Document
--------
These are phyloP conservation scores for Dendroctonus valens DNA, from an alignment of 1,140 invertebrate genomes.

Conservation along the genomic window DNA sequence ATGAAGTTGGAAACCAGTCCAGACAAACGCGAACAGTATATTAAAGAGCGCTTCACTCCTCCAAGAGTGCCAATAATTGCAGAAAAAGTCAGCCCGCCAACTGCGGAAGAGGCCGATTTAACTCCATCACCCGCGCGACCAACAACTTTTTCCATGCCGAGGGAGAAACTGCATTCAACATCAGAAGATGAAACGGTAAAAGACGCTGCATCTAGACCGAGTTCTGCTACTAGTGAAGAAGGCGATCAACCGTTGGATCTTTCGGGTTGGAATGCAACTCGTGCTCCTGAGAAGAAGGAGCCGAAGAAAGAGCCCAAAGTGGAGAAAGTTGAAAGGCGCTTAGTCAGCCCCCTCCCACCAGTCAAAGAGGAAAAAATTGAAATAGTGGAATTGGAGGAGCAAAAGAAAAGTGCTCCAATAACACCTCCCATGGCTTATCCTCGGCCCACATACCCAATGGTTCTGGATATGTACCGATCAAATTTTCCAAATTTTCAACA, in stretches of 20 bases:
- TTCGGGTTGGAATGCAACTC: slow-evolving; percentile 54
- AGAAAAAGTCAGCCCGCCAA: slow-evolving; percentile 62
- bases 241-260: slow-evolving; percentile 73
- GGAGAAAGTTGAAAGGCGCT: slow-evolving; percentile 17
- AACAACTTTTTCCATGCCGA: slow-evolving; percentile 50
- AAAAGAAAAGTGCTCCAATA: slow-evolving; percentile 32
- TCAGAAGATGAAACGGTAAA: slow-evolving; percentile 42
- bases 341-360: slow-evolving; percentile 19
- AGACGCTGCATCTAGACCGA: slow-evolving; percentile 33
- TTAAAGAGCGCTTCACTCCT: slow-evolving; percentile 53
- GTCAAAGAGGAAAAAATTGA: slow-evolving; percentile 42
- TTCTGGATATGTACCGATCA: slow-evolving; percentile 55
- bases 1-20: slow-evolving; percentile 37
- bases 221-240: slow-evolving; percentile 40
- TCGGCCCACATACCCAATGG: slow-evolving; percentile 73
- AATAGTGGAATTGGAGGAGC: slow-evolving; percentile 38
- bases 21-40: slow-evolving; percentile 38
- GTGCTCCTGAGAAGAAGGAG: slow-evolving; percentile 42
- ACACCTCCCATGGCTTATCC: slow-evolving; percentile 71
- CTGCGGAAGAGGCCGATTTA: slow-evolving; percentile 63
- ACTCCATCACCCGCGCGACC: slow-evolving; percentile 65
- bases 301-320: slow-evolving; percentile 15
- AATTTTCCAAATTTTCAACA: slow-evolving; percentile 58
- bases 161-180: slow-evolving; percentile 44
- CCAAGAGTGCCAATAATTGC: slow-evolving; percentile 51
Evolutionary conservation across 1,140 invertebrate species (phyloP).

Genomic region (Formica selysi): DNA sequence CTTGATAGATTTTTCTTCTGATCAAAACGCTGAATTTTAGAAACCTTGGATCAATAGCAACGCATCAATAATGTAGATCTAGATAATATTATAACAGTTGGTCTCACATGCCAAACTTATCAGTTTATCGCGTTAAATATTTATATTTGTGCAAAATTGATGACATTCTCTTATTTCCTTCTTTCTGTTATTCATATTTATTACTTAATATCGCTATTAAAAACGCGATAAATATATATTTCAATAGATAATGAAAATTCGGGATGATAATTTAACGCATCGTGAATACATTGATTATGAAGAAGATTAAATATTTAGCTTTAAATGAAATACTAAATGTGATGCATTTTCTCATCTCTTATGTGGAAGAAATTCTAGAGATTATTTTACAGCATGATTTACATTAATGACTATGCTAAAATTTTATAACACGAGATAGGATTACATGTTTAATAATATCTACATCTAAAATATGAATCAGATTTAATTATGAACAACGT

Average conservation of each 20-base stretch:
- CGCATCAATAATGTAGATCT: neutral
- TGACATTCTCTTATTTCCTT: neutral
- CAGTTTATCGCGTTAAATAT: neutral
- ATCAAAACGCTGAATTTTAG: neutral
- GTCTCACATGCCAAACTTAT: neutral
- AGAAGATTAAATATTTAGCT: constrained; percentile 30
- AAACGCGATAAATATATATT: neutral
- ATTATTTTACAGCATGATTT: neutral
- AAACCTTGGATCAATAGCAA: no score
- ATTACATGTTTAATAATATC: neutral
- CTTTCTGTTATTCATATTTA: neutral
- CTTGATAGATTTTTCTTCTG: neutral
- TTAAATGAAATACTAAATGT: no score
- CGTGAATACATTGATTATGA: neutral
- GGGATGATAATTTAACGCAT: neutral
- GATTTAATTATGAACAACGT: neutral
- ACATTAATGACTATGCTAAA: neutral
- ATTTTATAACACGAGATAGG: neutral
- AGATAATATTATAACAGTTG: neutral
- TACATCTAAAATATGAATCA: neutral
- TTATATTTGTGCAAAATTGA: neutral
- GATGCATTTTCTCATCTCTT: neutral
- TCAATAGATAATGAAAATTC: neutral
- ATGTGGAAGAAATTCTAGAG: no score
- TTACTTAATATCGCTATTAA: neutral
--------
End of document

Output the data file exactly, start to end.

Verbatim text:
These are phyloP conservation scores for Dendroctonus valens DNA, from an alignment of 1,140 invertebrate genomes.

Conservation along the genomic window DNA sequence ATGAAGTTGGAAACCAGTCCAGACAAACGCGAACAGTATATTAAAGAGCGCTTCACTCCTCCAAGAGTGCCAATAATTGCAGAAAAAGTCAGCCCGCCAACTGCGGAAGAGGCCGATTTAACTCCATCACCCGCGCGACCAACAACTTTTTCCATGCCGAGGGAGAAACTGCATTCAACATCAGAAGATGAAACGGTAAAAGACGCTGCATCTAGACCGAGTTCTGCTACTAGTGAAGAAGGCGATCAACCGTTGGATCTTTCGGGTTGGAATGCAACTCGTGCTCCTGAGAAGAAGGAGCCGAAGAAAGAGCCCAAAGTGGAGAAAGTTGAAAGGCGCTTAGTCAGCCCCCTCCCACCAGTCAAAGAGGAAAAAATTGAAATAGTGGAATTGGAGGAGCAAAAGAAAAGTGCTCCAATAACACCTCCCATGGCTTATCCTCGGCCCACATACCCAATGGTTCTGGATATGTACCGATCAAATTTTCCAAATTTTCAACA, in stretches of 20 bases:
- TTCGGGTTGGAATGCAACTC: slow-evolving; percentile 54
- AGAAAAAGTCAGCCCGCCAA: slow-evolving; percentile 62
- bases 241-260: slow-evolving; percentile 73
- GGAGAAAGTTGAAAGGCGCT: slow-evolving; percentile 17
- AACAACTTTTTCCATGCCGA: slow-evolving; percentile 50
- AAAAGAAAAGTGCTCCAATA: slow-evolving; percentile 32
- TCAGAAGATGAAACGGTAAA: slow-evolving; percentile 42
- bases 341-360: slow-evolving; percentile 19
- AGACGCTGCATCTAGACCGA: slow-evolving; percentile 33
- TTAAAGAGCGCTTCACTCCT: slow-evolving; percentile 53
- GTCAAAGAGGAAAAAATTGA: slow-evolving; percentile 42
- TTCTGGATATGTACCGATCA: slow-evolving; percentile 55
- bases 1-20: slow-evolving; percentile 37
- bases 221-240: slow-evolving; percentile 40
- TCGGCCCACATACCCAATGG: slow-evolving; percentile 73
- AATAGTGGAATTGGAGGAGC: slow-evolving; percentile 38
- bases 21-40: slow-evolving; percentile 38
- GTGCTCCTGAGAAGAAGGAG: slow-evolving; percentile 42
- ACACCTCCCATGGCTTATCC: slow-evolving; percentile 71
- CTGCGGAAGAGGCCGATTTA: slow-evolving; percentile 63
- ACTCCATCACCCGCGCGACC: slow-evolving; percentile 65
- bases 301-320: slow-evolving; percentile 15
- AATTTTCCAAATTTTCAACA: slow-evolving; percentile 58
- bases 161-180: slow-evolving; percentile 44
- CCAAGAGTGCCAATAATTGC: slow-evolving; percentile 51
Evolutionary conservation across 1,140 invertebrate species (phyloP).

Genomic region (Formica selysi): DNA sequence CTTGATAGATTTTTCTTCTGATCAAAACGCTGAATTTTAGAAACCTTGGATCAATAGCAACGCATCAATAATGTAGATCTAGATAATATTATAACAGTTGGTCTCACATGCCAAACTTATCAGTTTATCGCGTTAAATATTTATATTTGTGCAAAATTGATGACATTCTCTTATTTCCTTCTTTCTGTTATTCATATTTATTACTTAATATCGCTATTAAAAACGCGATAAATATATATTTCAATAGATAATGAAAATTCGGGATGATAATTTAACGCATCGTGAATACATTGATTATGAAGAAGATTAAATATTTAGCTTTAAATGAAATACTAAATGTGATGCATTTTCTCATCTCTTATGTGGAAGAAATTCTAGAGATTATTTTACAGCATGATTTACATTAATGACTATGCTAAAATTTTATAACACGAGATAGGATTACATGTTTAATAATATCTACATCTAAAATATGAATCAGATTTAATTATGAACAACGT

Average conservation of each 20-base stretch:
- CGCATCAATAATGTAGATCT: neutral
- TGACATTCTCTTATTTCCTT: neutral
- CAGTTTATCGCGTTAAATAT: neutral
- ATCAAAACGCTGAATTTTAG: neutral
- GTCTCACATGCCAAACTTAT: neutral
- AGAAGATTAAATATTTAGCT: constrained; percentile 30
- AAACGCGATAAATATATATT: neutral
- ATTATTTTACAGCATGATTT: neutral
- AAACCTTGGATCAATAGCAA: no score
- ATTACATGTTTAATAATATC: neutral
- CTTTCTGTTATTCATATTTA: neutral
- CTTGATAGATTTTTCTTCTG: neutral
- TTAAATGAAATACTAAATGT: no score
- CGTGAATACATTGATTATGA: neutral
- GGGATGATAATTTAACGCAT: neutral
- GATTTAATTATGAACAACGT: neutral
- ACATTAATGACTATGCTAAA: neutral
- ATTTTATAACACGAGATAGG: neutral
- AGATAATATTATAACAGTTG: neutral
- TACATCTAAAATATGAATCA: neutral
- TTATATTTGTGCAAAATTGA: neutral
- GATGCATTTTCTCATCTCTT: neutral
- TCAATAGATAATGAAAATTC: neutral
- ATGTGGAAGAAATTCTAGAG: no score
- TTACTTAATATCGCTATTAA: neutral